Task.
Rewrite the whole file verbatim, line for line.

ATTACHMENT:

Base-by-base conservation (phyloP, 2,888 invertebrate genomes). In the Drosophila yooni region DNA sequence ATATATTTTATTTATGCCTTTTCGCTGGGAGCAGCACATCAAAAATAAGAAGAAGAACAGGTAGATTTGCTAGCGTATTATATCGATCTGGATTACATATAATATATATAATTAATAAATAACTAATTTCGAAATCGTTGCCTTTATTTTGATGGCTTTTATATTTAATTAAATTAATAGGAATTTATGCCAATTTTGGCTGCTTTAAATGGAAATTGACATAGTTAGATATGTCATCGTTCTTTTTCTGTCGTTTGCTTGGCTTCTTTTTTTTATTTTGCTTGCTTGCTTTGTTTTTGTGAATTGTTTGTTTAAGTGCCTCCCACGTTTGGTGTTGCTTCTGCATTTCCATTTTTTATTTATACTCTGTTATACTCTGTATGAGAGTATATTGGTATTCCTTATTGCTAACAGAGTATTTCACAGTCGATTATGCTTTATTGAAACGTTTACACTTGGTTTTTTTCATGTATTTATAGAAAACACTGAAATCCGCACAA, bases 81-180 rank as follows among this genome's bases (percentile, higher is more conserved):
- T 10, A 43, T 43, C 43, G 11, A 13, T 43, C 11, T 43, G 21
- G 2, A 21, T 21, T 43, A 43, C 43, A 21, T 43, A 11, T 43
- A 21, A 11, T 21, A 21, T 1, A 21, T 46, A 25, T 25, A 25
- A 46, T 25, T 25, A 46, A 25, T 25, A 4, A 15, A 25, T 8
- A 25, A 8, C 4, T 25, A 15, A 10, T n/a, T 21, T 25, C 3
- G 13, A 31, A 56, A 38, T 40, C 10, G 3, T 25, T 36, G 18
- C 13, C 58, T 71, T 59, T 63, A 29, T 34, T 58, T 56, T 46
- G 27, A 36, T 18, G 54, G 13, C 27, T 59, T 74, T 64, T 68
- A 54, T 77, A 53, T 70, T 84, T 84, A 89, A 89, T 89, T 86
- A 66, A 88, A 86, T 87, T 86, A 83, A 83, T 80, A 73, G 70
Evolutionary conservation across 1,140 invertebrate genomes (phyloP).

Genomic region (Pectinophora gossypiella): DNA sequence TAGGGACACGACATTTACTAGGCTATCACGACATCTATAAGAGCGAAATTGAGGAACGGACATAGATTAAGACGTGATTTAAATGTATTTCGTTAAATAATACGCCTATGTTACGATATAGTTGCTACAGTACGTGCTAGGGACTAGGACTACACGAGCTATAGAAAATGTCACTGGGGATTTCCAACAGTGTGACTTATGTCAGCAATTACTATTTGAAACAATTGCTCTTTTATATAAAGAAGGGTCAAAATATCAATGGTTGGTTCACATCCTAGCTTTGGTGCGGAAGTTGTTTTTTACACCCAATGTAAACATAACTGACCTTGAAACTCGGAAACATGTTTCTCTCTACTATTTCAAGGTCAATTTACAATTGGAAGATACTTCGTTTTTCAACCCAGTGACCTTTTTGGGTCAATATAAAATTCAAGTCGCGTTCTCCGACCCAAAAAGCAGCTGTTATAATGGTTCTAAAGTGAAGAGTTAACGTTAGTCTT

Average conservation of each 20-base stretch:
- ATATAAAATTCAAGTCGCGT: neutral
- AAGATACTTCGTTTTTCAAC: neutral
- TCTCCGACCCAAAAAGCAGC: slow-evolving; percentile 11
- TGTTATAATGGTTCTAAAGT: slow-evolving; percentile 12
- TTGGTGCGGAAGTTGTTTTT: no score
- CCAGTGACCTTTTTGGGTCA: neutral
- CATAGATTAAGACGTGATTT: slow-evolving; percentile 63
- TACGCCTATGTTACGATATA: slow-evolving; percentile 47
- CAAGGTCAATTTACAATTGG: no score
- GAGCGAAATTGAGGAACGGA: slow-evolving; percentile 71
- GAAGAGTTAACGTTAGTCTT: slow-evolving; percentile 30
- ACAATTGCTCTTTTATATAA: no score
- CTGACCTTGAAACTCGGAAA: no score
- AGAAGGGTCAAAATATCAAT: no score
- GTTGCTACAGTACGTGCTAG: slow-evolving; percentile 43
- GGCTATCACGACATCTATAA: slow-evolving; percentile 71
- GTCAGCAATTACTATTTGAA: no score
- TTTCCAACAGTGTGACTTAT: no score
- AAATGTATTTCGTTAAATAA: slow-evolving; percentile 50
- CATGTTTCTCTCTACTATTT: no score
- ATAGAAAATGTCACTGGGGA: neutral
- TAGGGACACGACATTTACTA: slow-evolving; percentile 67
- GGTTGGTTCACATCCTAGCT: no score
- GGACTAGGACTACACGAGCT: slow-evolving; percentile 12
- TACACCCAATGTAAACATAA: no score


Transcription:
Base-by-base conservation (phyloP, 2,888 invertebrate genomes). In the Drosophila yooni region DNA sequence ATATATTTTATTTATGCCTTTTCGCTGGGAGCAGCACATCAAAAATAAGAAGAAGAACAGGTAGATTTGCTAGCGTATTATATCGATCTGGATTACATATAATATATATAATTAATAAATAACTAATTTCGAAATCGTTGCCTTTATTTTGATGGCTTTTATATTTAATTAAATTAATAGGAATTTATGCCAATTTTGGCTGCTTTAAATGGAAATTGACATAGTTAGATATGTCATCGTTCTTTTTCTGTCGTTTGCTTGGCTTCTTTTTTTTATTTTGCTTGCTTGCTTTGTTTTTGTGAATTGTTTGTTTAAGTGCCTCCCACGTTTGGTGTTGCTTCTGCATTTCCATTTTTTATTTATACTCTGTTATACTCTGTATGAGAGTATATTGGTATTCCTTATTGCTAACAGAGTATTTCACAGTCGATTATGCTTTATTGAAACGTTTACACTTGGTTTTTTTCATGTATTTATAGAAAACACTGAAATCCGCACAA, bases 81-180 rank as follows among this genome's bases (percentile, higher is more conserved):
- T 10, A 43, T 43, C 43, G 11, A 13, T 43, C 11, T 43, G 21
- G 2, A 21, T 21, T 43, A 43, C 43, A 21, T 43, A 11, T 43
- A 21, A 11, T 21, A 21, T 1, A 21, T 46, A 25, T 25, A 25
- A 46, T 25, T 25, A 46, A 25, T 25, A 4, A 15, A 25, T 8
- A 25, A 8, C 4, T 25, A 15, A 10, T n/a, T 21, T 25, C 3
- G 13, A 31, A 56, A 38, T 40, C 10, G 3, T 25, T 36, G 18
- C 13, C 58, T 71, T 59, T 63, A 29, T 34, T 58, T 56, T 46
- G 27, A 36, T 18, G 54, G 13, C 27, T 59, T 74, T 64, T 68
- A 54, T 77, A 53, T 70, T 84, T 84, A 89, A 89, T 89, T 86
- A 66, A 88, A 86, T 87, T 86, A 83, A 83, T 80, A 73, G 70
Evolutionary conservation across 1,140 invertebrate genomes (phyloP).

Genomic region (Pectinophora gossypiella): DNA sequence TAGGGACACGACATTTACTAGGCTATCACGACATCTATAAGAGCGAAATTGAGGAACGGACATAGATTAAGACGTGATTTAAATGTATTTCGTTAAATAATACGCCTATGTTACGATATAGTTGCTACAGTACGTGCTAGGGACTAGGACTACACGAGCTATAGAAAATGTCACTGGGGATTTCCAACAGTGTGACTTATGTCAGCAATTACTATTTGAAACAATTGCTCTTTTATATAAAGAAGGGTCAAAATATCAATGGTTGGTTCACATCCTAGCTTTGGTGCGGAAGTTGTTTTTTACACCCAATGTAAACATAACTGACCTTGAAACTCGGAAACATGTTTCTCTCTACTATTTCAAGGTCAATTTACAATTGGAAGATACTTCGTTTTTCAACCCAGTGACCTTTTTGGGTCAATATAAAATTCAAGTCGCGTTCTCCGACCCAAAAAGCAGCTGTTATAATGGTTCTAAAGTGAAGAGTTAACGTTAGTCTT

Average conservation of each 20-base stretch:
- ATATAAAATTCAAGTCGCGT: neutral
- AAGATACTTCGTTTTTCAAC: neutral
- TCTCCGACCCAAAAAGCAGC: slow-evolving; percentile 11
- TGTTATAATGGTTCTAAAGT: slow-evolving; percentile 12
- TTGGTGCGGAAGTTGTTTTT: no score
- CCAGTGACCTTTTTGGGTCA: neutral
- CATAGATTAAGACGTGATTT: slow-evolving; percentile 63
- TACGCCTATGTTACGATATA: slow-evolving; percentile 47
- CAAGGTCAATTTACAATTGG: no score
- GAGCGAAATTGAGGAACGGA: slow-evolving; percentile 71
- GAAGAGTTAACGTTAGTCTT: slow-evolving; percentile 30
- ACAATTGCTCTTTTATATAA: no score
- CTGACCTTGAAACTCGGAAA: no score
- AGAAGGGTCAAAATATCAAT: no score
- GTTGCTACAGTACGTGCTAG: slow-evolving; percentile 43
- GGCTATCACGACATCTATAA: slow-evolving; percentile 71
- GTCAGCAATTACTATTTGAA: no score
- TTTCCAACAGTGTGACTTAT: no score
- AAATGTATTTCGTTAAATAA: slow-evolving; percentile 50
- CATGTTTCTCTCTACTATTT: no score
- ATAGAAAATGTCACTGGGGA: neutral
- TAGGGACACGACATTTACTA: slow-evolving; percentile 67
- GGTTGGTTCACATCCTAGCT: no score
- GGACTAGGACTACACGAGCT: slow-evolving; percentile 12
- TACACCCAATGTAAACATAA: no score